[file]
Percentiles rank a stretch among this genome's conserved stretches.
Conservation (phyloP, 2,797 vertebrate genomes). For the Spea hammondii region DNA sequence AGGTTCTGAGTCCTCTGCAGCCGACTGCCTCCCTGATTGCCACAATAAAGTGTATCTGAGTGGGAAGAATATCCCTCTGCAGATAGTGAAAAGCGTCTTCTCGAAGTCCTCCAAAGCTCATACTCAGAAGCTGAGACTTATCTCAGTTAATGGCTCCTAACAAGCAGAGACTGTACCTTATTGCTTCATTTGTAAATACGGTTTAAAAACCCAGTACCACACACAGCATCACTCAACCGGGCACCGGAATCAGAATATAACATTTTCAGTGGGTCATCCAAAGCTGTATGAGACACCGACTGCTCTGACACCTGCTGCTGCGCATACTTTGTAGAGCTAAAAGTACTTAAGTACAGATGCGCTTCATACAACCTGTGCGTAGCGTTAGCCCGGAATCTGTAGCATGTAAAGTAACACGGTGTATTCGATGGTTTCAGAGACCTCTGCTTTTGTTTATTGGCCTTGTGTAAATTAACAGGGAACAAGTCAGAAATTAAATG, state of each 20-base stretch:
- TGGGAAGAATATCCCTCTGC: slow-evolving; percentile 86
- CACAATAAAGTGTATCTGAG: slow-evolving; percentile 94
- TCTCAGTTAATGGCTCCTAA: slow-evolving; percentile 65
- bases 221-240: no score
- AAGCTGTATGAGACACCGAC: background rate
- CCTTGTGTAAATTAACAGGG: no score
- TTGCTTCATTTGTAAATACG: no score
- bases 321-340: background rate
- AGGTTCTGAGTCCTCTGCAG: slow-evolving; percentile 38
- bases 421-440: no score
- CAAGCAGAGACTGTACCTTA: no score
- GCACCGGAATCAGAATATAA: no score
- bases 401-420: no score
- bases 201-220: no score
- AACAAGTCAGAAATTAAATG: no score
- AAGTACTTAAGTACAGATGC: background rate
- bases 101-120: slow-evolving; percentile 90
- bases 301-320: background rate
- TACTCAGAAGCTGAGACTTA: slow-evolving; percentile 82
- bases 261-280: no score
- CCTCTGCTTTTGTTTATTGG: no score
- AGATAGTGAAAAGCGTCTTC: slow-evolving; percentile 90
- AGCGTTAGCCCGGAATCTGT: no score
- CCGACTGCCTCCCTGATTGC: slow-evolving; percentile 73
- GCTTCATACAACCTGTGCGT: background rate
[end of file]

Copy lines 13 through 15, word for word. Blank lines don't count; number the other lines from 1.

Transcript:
- CAAGCAGAGACTGTACCTTA: no score
- GCACCGGAATCAGAATATAA: no score
- bases 401-420: no score